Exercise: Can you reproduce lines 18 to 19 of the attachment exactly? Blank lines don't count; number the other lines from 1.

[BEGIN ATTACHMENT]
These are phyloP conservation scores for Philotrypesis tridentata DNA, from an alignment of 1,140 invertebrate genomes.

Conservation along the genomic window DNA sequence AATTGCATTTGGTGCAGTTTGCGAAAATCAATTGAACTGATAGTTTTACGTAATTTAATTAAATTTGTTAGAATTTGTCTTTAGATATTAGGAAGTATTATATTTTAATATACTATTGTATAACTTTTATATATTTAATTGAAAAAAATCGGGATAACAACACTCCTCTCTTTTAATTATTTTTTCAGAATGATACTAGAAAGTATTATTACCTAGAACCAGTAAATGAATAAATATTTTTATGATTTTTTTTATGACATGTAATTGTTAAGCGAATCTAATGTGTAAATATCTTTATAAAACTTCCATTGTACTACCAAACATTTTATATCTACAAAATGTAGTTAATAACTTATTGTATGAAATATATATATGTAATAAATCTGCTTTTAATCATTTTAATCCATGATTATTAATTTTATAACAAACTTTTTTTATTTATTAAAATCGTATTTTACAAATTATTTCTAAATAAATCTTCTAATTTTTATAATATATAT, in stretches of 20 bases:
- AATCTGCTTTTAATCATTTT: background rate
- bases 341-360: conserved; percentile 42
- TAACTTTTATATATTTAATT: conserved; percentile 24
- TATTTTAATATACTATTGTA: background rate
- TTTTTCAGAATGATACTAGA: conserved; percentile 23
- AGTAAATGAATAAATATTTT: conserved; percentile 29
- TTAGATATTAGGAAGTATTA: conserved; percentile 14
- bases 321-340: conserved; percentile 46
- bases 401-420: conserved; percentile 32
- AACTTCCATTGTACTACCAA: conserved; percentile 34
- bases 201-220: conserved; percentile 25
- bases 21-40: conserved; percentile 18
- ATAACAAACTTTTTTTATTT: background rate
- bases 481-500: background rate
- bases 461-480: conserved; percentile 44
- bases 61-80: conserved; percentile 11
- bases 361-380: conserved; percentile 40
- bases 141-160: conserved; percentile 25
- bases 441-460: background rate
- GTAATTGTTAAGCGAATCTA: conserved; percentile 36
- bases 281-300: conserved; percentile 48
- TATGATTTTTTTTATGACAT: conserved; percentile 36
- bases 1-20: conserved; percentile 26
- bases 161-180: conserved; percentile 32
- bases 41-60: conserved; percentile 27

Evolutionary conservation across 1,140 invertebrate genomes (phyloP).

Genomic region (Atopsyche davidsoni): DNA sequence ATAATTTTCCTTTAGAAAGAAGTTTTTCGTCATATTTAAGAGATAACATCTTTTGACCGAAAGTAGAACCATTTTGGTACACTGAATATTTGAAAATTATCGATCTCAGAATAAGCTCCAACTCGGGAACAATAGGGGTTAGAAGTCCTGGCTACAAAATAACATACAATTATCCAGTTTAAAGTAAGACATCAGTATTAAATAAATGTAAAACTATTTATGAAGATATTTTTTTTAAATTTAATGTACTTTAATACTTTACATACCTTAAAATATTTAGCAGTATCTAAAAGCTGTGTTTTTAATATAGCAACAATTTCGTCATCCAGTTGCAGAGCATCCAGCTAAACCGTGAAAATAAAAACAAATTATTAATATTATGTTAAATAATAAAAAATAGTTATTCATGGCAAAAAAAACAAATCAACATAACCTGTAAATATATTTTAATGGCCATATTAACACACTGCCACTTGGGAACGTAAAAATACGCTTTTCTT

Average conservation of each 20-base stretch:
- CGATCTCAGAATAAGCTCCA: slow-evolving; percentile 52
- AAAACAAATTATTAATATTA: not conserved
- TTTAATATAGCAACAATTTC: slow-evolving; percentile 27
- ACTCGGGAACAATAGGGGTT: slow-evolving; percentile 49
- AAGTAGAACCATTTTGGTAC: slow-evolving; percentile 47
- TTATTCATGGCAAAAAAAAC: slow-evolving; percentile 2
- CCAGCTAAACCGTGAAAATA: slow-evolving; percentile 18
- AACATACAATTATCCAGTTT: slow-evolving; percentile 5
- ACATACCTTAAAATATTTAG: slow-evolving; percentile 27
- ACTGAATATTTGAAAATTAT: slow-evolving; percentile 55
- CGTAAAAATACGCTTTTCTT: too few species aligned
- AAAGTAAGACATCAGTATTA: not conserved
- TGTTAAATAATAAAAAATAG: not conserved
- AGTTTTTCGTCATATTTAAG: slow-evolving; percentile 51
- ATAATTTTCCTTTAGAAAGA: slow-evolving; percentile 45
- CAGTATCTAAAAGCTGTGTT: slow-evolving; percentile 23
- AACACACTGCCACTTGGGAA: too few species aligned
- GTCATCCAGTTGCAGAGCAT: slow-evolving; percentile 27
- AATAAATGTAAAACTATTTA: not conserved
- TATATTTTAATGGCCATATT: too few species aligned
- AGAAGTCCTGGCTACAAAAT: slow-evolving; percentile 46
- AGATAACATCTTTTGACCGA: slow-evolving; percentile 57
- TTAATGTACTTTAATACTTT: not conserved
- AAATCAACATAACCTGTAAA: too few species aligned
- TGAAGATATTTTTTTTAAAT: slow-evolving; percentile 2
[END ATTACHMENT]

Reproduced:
- bases 61-80: conserved; percentile 11
- bases 361-380: conserved; percentile 40